This "explanation" is sometimes offered to me as a reasonable justification for why some young men are oblivious to their privilege, are acting aggressively, and/or are being rude to women.
Once, when I was guest blogging at a conservative site, I gently took issue with one "fresh from undergrad" young man's, ahem, problematic behavior, and an older man associated with the site privately emailed me to request that I give the young guy a break because he's just a young guy, visibly upset by the encounter, and so forth. (Men acting problematically often have very delicate feelings, you see, even as they mock feminists for being over-sensitive. Hence, the dance we often have to play with the word "problematic.")
Another time, I was on a project with a young guy, new to working, who was hyper-defensive about even the minutest of critiques and suggestions to his work. He strutted into the workplace both assuming he had lots to teach everyone else, especially the women, and believed that much of the work in his job description was "beneath" him. He was the Big Picture Guy, or so he thought.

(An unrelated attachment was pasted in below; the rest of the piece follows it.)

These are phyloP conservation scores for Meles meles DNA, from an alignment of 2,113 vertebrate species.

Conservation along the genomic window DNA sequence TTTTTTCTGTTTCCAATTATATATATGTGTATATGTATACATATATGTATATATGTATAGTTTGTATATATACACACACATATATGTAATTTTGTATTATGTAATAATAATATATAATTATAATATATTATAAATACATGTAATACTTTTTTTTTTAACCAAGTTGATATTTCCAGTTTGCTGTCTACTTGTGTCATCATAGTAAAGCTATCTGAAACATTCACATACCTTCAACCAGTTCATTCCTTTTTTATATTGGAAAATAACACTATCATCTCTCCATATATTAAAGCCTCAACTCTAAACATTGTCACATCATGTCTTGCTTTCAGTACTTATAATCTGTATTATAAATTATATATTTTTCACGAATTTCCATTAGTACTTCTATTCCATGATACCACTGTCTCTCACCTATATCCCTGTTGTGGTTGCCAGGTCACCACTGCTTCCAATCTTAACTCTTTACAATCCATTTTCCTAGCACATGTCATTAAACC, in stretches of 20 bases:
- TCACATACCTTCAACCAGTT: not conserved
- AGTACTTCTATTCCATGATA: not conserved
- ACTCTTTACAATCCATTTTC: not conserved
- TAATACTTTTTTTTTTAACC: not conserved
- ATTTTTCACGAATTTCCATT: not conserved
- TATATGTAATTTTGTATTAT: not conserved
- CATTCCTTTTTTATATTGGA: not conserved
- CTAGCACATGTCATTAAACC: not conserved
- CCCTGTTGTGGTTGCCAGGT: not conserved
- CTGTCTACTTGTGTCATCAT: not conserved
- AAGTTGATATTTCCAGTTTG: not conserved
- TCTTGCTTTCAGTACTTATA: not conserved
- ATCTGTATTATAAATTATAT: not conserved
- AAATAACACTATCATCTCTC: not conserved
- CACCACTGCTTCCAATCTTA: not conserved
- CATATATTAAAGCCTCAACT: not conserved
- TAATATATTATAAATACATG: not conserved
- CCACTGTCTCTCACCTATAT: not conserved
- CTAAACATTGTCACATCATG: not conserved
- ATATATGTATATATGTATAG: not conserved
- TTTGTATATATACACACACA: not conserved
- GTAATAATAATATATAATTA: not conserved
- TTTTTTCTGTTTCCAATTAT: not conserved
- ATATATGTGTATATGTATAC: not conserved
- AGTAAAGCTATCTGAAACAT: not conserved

Every conversation with him was a battle in which his sole objective was to "win" everyone over to his viewpoint. He had no capacity to understand that maybe, just maybe, he didn't automatically warrant an immediate CEO position. He didn't get why people didn't just do what he said, just because it was him saying the things.
"Well, he's young," some people would say.
But, the thing is, I know many young people, men and women alike, and not all of them are assholes. Many of them are kind, aware, and humble. Many of them believe they have things to learn from other people - about work, about privilege, about other people's life experiences.
I do not deem "Well, he's young" to be a sufficient reason to explain away a young guy's assholery. When I hear it, I hear a phrase that enables young men to their entitlement to be fonts of unexamined privilege and illusory superiority.